By Tom Holmes
Members of Oak Park Temple and New Mount Pilgrim Missionary Baptist Church in Chicago took a trip to Washington D.C. last October, which also served as a spiritual journey for all involved.
Fifteen members from each congregation flew to the nation's capital on Oct. 12, spent time at the Holocaust Museum and attended a Shabbat service at Congregation Micah. The guest speaker that night was a Palestinian man who spoke about reconciliation efforts. Oak Park Temple's rabbi, Max Weiss, called the timing "fortuitous."
On Saturday, the group spent the better part of the day at the Smithsonian National Museum of African American History & Culture, after which they had dinner and processed what they had experienced.
The next day they went to a service at Ebenezer African Methodist Episcopal church in a D.C. suburb, and flew back home in the afternoon.
Reactions to the trip were universally positive and often emotional.
The Holocaust Museum featured an actual railroad boxcar which had been used to transport Jews to concentration camps. Marc Blesoff, a member of Oak Park Temple, remembered, "Walking inside it, touching the wood, imagining the bodies literally stuffed together inside; the crush of terrified humanity.
"The next day we went to the African-American Museum. I saw drawings of the below-decks hulls of the slave ships — hundreds of people packed in next to one another, row upon row, layer upon layer upon layer. What other species does this?"
Rev. Marshall Hatch who pastors New Mount Pilgrim Church and his wife Priscilla co-chaired the trip with Rabbi Weiss and his wife Leslie. Hatch and Weiss met at a Leadership Network meeting in Austin.
After going through both museums, Rev. Hatch observed, "It was quite a cross-cultural experience. We saw a lot of similarities in the [tragic] histories of the Jewish people and the African-American people and in the experiences of discrimination and persecution."
Rabbi Weiss said he knew about the "broad strokes" of African-American history but, "At the museum I heard stories that allowed history to enter my heart in a different way. I don't think I was really aware of the extent that slavery created racism as opposed to racism creating slavery. I never had thought about it in that way, and that was really heart-opening information"
Sue Blaine, a member of Oak Park Temple, saw history repeating itself these days, when she commented, "I continue to be unpleasantly surprised about how some people in authority positions can demean, hurt, and/or kill those they view as inferior."
She admitted to being surprised when one of the younger trip companions from New Mount Pilgrim said he hadn't known much about the Holocaust before the trip.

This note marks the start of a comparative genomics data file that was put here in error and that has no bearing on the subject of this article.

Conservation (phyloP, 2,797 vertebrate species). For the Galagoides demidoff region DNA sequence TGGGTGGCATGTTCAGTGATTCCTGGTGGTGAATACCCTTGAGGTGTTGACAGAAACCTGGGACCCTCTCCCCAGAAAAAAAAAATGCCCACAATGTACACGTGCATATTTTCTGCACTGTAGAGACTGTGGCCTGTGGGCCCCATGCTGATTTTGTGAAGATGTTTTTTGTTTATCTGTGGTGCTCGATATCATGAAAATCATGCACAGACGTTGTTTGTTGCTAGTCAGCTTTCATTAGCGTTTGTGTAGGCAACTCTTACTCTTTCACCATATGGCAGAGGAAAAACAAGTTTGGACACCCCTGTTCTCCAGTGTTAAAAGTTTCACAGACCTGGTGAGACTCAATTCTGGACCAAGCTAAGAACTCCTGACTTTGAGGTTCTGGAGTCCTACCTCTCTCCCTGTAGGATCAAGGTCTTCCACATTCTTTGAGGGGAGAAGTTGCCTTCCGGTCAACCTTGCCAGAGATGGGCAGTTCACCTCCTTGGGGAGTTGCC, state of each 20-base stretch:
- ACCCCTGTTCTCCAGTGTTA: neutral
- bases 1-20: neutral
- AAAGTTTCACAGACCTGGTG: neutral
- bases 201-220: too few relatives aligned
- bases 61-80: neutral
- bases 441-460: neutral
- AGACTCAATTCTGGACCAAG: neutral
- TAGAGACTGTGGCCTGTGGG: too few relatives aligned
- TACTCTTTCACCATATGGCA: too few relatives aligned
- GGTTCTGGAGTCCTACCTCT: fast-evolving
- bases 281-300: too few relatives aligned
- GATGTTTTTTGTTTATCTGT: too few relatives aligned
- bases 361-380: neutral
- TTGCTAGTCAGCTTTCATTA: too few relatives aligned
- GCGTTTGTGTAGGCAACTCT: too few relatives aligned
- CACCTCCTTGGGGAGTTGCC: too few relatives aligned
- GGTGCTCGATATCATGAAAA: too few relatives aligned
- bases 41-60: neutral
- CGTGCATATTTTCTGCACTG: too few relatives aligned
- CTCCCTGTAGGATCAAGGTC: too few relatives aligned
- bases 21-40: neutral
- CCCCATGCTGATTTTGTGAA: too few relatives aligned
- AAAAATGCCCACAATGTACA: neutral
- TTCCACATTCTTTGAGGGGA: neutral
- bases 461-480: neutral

"I thought that since teaching about the Holocaust is a mandatory unit in Illinois history class everyone would know about it," Blaine said. "Then I thought about Civil Rights and how I had assumed when I was growing up that since there were laws saying we all had the same rights, we actually all did have them. As an adult, I'm acutely aware that wasn't true for many years, and isn't true today either."
Getting to know one another was the primary goal of Rev. Hatch and Rabbi Weiss. On a trip to Israel they had taken together, they started asking what they could do to bring their particular faith communities together and decided that nothing does it like travel.
They acknowledged differences in their theology and traditions but those did not become barriers to embracing the other.
"My inability to pray in a particular vernacular [e.g. in Jesus' name]," Rabbi Weiss explained, "doesn't mean I can't appreciate the devotion and the faith of another person. The more deeply I go into Judaism the more I am called to the world."
Blaine said they felt like pioneers as the first Jewish group to attend services at Ebenezer AME Church.
Warren Riley, one of the ministers at New Mount Pilgrim, said of the trip, "The cross-cultural experience was amazing. The differences in our faith traditions were irrelevant, and friendships were formed from having just one weekend together."
Riley shared some of "what has evolved." He has participated in two Passover seders and had Jewish friends over to his house for both Christmas and his birthday. "We laughed," he said, "and had a wonderful time. What an honor to be invited into their homes."
Rev. Hatch saw some similarities in the two worship experiences — a common love of music and a passion for social justice rooted in memories of the past. He saw the trip as one more action toward the goal of tearing down the "wall" that exists along Austin Boulevard between the Austin neighborhood and the western suburbs.
He added that some of the members of New Mount Pilgrim drove over to Oak Park Temple last weekend in a show of support and solidarity in the wake of the Chabad of Poway Synagogue shooting in San Diego on April 27.
"What a tremendous blessing this trip was," Minister Riley said, "a wonderful opportunity to learn, if you were willing to open your mind and love people who suffered and were persecuted just like we were."
Answer Book 2018
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